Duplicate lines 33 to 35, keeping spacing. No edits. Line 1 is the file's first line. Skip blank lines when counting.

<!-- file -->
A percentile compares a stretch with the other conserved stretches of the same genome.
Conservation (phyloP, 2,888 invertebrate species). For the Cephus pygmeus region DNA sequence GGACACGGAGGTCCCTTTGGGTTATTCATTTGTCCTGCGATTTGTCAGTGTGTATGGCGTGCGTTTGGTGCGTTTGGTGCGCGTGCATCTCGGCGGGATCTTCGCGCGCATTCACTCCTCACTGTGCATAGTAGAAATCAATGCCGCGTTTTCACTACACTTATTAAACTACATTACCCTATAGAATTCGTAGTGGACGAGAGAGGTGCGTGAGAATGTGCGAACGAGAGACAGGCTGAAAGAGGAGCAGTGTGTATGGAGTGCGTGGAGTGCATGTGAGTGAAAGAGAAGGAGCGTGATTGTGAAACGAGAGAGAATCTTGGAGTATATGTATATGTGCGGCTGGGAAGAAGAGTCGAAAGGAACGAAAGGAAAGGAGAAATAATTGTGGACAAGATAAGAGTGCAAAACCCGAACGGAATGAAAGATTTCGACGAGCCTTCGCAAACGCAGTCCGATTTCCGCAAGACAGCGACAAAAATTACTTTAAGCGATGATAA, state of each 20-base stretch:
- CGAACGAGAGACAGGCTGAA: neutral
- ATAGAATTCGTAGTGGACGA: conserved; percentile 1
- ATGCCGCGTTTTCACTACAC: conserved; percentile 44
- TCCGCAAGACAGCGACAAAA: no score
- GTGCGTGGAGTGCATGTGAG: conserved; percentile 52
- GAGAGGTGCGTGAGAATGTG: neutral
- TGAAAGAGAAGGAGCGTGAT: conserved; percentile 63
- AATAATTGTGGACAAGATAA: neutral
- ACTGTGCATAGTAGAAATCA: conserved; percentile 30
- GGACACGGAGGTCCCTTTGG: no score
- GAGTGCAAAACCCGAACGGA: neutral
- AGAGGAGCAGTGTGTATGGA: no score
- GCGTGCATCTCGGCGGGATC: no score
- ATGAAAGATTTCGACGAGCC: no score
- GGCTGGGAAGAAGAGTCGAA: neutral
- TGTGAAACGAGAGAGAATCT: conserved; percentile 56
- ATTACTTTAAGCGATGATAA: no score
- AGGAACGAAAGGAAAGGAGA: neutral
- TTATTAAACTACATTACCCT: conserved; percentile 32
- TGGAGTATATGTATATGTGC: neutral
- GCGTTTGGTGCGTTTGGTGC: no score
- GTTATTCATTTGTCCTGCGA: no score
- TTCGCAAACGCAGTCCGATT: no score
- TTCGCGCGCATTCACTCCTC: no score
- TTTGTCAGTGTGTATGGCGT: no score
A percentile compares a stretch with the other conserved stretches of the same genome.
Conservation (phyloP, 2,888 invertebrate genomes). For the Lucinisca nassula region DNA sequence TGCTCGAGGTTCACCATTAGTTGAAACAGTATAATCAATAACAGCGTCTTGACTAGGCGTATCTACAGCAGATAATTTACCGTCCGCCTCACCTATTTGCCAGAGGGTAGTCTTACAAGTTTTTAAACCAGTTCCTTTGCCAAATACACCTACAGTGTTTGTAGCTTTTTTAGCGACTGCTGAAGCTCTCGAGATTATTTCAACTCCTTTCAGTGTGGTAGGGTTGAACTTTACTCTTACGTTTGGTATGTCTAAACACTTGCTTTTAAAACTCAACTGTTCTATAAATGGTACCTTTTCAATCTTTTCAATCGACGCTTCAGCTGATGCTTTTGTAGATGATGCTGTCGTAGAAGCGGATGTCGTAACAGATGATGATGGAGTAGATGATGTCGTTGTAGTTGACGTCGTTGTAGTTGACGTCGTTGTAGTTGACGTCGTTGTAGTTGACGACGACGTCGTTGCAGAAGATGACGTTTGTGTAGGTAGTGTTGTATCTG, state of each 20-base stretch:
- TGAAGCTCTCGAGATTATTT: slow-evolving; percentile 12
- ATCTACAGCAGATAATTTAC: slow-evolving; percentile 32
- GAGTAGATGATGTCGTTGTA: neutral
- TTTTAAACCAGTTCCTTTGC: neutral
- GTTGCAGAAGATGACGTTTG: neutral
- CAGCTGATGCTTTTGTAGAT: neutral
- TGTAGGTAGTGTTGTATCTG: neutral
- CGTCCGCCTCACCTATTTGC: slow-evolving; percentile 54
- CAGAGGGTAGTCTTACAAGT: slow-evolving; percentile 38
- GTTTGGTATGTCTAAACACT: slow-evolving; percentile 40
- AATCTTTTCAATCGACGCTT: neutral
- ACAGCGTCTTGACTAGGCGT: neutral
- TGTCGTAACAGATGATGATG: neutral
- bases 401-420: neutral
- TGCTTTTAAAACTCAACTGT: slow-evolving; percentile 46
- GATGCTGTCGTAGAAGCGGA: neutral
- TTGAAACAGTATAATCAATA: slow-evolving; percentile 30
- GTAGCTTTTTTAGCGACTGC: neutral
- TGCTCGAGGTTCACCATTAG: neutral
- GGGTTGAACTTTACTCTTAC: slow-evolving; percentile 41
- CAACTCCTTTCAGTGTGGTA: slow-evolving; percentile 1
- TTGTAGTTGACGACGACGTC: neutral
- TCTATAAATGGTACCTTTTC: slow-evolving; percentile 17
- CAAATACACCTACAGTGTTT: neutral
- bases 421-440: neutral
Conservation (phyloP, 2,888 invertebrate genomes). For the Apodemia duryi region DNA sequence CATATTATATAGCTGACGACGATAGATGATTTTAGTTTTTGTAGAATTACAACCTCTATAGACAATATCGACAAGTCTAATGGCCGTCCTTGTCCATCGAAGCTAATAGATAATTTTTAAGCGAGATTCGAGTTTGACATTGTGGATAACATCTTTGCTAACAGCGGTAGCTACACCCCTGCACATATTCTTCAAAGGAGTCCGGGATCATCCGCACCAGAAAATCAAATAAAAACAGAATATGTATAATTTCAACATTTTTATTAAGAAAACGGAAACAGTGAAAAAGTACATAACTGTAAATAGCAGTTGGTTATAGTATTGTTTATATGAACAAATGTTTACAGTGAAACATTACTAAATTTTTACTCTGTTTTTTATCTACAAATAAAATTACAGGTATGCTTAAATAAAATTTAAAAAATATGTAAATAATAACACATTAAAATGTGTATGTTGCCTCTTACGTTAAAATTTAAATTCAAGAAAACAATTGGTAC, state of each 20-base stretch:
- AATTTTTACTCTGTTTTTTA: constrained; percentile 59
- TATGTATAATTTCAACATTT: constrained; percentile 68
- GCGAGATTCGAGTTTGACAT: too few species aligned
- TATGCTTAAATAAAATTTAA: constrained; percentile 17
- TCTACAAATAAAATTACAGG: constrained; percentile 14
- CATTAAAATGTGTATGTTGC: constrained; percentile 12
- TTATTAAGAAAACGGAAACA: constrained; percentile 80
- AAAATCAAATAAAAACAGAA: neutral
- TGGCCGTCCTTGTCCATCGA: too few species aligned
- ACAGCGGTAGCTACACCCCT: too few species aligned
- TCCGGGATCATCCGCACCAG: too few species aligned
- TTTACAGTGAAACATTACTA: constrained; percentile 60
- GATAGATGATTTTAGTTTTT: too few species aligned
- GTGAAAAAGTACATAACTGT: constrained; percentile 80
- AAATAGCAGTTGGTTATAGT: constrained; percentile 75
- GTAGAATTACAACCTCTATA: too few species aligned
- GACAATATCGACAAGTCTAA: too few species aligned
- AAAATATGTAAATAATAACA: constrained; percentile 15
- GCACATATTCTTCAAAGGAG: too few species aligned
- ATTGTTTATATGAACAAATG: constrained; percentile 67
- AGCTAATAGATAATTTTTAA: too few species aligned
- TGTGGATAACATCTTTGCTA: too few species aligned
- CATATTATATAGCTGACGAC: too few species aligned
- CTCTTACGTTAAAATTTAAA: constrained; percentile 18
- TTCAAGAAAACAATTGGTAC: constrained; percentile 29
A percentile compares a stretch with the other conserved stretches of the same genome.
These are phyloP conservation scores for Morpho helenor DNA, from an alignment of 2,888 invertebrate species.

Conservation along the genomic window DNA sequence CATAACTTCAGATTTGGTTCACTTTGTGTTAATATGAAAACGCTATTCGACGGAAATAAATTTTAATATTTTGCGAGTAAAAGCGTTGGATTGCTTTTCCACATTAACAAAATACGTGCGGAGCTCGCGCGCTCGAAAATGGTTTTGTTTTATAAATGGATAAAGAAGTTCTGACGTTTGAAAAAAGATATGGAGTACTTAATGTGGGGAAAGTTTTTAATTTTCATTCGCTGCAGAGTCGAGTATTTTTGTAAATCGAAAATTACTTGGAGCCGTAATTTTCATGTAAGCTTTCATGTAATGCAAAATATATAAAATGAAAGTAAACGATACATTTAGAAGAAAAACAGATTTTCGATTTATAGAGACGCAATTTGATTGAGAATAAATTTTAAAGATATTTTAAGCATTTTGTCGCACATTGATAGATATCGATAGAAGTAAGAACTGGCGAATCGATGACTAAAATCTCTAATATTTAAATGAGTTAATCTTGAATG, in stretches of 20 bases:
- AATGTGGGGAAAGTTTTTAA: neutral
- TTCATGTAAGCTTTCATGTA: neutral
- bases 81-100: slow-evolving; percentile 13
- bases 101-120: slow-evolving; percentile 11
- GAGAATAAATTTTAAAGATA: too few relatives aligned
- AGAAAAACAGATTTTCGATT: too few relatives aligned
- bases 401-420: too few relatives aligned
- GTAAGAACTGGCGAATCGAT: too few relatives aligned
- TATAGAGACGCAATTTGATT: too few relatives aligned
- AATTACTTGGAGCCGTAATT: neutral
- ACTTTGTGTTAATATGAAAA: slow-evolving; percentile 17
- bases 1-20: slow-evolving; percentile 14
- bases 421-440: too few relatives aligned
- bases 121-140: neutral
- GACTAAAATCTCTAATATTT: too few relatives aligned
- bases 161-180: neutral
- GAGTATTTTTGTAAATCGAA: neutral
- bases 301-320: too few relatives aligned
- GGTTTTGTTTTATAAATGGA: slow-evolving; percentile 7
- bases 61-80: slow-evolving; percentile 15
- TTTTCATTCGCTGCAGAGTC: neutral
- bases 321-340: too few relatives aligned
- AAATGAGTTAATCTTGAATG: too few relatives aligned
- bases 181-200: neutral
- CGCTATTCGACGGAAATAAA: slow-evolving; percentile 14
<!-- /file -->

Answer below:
- TTTTAAACCAGTTCCTTTGC: neutral
- GTTGCAGAAGATGACGTTTG: neutral
- CAGCTGATGCTTTTGTAGAT: neutral